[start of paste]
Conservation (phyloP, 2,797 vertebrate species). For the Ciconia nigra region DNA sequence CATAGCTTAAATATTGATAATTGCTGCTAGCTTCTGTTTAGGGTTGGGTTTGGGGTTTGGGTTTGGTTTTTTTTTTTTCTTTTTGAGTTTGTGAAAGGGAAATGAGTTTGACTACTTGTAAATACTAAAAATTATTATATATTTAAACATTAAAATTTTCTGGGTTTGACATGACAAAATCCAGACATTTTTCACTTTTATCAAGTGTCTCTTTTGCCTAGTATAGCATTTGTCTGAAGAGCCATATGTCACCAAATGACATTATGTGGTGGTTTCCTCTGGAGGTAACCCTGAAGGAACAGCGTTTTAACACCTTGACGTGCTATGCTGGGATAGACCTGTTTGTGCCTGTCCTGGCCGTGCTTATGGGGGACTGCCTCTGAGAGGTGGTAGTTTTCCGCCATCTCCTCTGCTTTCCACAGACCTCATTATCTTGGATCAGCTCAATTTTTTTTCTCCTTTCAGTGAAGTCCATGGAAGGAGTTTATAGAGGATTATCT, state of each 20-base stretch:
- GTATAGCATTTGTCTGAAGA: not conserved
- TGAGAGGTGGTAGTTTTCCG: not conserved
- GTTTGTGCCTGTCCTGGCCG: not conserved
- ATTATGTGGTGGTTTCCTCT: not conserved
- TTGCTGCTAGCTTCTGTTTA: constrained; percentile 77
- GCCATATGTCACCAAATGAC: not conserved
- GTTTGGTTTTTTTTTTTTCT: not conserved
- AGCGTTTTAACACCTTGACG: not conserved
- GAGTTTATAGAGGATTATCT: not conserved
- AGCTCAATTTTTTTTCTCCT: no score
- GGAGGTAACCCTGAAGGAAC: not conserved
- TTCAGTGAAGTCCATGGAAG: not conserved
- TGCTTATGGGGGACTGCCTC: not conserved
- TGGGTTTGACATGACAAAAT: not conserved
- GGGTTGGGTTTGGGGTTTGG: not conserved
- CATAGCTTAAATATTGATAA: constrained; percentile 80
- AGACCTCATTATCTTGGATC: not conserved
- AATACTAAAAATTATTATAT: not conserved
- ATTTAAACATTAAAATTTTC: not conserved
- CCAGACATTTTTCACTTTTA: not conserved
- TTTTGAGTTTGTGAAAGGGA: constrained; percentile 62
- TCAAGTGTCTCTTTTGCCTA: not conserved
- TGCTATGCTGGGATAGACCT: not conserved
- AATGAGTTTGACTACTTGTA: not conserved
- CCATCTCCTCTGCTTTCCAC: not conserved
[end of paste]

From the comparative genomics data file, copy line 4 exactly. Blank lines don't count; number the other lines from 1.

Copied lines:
- GTTTGTGCCTGTCCTGGCCG: not conserved